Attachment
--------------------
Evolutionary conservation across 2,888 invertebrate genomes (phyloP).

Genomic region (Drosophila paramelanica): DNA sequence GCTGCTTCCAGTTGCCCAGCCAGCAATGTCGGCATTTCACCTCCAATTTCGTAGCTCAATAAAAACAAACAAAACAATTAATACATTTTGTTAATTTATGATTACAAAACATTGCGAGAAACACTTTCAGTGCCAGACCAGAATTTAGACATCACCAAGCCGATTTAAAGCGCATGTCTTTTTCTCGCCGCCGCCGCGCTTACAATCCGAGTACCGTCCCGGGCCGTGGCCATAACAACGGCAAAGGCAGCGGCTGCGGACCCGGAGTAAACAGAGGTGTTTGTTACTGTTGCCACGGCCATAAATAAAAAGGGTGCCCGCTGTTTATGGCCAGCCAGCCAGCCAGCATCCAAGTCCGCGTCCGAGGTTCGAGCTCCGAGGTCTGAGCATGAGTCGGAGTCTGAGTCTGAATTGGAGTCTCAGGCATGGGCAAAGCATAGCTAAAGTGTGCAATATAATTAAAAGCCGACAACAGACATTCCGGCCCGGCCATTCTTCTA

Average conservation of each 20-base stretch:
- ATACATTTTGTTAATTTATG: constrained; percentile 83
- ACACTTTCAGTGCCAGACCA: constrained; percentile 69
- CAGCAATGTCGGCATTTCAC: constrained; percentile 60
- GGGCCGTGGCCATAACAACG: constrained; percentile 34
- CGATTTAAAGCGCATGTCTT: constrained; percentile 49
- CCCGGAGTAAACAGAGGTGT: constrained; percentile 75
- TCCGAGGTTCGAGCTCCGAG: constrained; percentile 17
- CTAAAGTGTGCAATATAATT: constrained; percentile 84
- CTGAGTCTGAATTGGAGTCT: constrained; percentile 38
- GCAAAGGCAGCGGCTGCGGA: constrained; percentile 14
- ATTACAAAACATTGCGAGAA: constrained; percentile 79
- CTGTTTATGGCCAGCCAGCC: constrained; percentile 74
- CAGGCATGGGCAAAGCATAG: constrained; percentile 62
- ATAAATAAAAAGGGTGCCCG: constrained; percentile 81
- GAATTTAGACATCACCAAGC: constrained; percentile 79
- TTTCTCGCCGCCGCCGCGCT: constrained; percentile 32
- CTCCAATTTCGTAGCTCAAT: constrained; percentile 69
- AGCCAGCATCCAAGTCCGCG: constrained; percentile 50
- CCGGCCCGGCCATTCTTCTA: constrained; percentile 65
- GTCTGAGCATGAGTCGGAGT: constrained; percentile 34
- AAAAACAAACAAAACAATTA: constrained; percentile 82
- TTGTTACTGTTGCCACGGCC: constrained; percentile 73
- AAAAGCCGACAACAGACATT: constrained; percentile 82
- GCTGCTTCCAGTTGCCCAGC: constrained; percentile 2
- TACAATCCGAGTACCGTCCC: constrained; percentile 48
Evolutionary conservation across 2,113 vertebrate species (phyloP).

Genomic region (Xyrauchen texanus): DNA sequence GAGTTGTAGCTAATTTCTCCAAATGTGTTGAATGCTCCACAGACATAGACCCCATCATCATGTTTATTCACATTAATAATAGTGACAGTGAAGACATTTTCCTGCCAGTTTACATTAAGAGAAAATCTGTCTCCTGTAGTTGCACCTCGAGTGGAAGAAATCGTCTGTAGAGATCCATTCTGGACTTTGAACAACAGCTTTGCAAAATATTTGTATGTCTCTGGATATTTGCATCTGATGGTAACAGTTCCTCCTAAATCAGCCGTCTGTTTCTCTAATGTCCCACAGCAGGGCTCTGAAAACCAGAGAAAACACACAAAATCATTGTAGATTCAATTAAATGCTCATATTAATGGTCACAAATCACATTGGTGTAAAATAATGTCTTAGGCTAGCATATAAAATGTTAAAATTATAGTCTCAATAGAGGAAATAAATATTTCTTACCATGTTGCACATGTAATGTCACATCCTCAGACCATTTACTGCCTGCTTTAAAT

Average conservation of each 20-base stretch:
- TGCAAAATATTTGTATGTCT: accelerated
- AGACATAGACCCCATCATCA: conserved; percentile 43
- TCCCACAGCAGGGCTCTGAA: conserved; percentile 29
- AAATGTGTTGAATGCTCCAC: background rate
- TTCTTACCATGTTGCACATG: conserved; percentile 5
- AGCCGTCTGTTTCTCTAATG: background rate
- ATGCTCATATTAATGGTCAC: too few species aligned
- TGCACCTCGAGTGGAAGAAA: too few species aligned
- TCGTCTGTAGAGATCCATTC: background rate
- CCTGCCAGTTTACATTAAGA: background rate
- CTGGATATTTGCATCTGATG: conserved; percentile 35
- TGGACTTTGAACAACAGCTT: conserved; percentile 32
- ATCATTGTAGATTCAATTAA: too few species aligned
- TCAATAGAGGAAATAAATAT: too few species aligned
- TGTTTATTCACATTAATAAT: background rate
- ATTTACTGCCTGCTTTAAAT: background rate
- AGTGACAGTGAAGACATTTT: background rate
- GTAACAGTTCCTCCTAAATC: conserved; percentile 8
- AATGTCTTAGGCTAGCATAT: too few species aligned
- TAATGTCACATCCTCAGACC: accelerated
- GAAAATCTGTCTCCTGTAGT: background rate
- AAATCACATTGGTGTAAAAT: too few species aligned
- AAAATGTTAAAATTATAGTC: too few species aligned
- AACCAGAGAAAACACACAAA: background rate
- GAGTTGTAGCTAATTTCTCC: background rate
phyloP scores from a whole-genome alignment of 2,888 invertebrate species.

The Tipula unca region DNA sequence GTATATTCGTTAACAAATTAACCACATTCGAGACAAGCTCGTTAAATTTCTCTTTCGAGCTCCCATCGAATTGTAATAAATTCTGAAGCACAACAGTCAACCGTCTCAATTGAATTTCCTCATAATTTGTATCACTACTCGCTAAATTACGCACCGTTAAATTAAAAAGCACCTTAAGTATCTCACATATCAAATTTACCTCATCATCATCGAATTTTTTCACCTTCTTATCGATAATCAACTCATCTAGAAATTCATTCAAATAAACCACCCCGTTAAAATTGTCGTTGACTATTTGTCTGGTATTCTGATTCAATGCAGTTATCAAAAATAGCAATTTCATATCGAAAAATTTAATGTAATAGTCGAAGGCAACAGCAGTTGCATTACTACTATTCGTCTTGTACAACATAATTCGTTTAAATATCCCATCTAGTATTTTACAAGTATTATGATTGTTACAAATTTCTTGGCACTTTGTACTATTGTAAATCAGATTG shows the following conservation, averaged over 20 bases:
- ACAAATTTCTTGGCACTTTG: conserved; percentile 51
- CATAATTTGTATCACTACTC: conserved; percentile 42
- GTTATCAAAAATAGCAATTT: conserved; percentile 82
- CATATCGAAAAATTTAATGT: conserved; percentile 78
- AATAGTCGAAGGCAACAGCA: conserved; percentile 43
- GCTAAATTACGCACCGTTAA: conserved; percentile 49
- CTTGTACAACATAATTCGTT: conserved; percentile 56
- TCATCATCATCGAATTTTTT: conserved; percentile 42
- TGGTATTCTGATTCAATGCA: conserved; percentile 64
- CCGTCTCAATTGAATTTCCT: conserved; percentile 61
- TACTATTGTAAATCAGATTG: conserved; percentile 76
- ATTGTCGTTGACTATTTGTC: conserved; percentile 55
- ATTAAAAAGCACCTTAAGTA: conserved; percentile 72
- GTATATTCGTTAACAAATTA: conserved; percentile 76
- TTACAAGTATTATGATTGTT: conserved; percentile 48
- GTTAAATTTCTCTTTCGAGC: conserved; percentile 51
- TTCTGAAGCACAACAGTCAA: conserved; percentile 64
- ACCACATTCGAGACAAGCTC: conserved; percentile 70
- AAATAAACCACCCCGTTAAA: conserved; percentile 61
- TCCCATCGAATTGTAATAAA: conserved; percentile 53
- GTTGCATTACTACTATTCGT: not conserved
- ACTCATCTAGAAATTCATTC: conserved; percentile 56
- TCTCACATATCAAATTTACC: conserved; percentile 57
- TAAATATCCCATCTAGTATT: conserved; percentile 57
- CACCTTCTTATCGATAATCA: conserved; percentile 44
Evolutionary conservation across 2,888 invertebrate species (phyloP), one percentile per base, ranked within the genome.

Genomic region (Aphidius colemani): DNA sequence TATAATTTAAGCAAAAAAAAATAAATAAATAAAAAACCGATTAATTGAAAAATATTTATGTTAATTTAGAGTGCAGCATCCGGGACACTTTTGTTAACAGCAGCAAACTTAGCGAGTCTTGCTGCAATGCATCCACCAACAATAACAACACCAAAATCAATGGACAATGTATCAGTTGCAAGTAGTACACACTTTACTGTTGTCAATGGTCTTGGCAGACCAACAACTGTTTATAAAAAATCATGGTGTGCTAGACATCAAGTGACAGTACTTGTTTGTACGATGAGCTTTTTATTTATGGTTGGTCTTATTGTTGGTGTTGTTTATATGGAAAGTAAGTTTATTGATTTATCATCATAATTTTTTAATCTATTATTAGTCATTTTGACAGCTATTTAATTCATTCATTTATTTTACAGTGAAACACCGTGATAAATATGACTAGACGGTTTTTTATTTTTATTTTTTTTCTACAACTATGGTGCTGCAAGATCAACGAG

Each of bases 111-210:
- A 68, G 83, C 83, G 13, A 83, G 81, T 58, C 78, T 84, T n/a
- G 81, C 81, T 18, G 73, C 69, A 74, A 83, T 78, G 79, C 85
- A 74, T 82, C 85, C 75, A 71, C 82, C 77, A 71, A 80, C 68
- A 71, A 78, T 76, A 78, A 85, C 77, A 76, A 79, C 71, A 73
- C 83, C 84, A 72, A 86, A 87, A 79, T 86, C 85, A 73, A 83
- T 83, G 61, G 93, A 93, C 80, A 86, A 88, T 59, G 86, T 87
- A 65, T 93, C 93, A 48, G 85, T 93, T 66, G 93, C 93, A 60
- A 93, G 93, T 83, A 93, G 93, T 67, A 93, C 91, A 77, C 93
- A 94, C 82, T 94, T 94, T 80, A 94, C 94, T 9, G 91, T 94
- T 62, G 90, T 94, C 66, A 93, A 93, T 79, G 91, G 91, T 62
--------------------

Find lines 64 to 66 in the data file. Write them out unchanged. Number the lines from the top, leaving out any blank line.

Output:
- GCTAAATTACGCACCGTTAA: conserved; percentile 49
- CTTGTACAACATAATTCGTT: conserved; percentile 56
- TCATCATCATCGAATTTTTT: conserved; percentile 42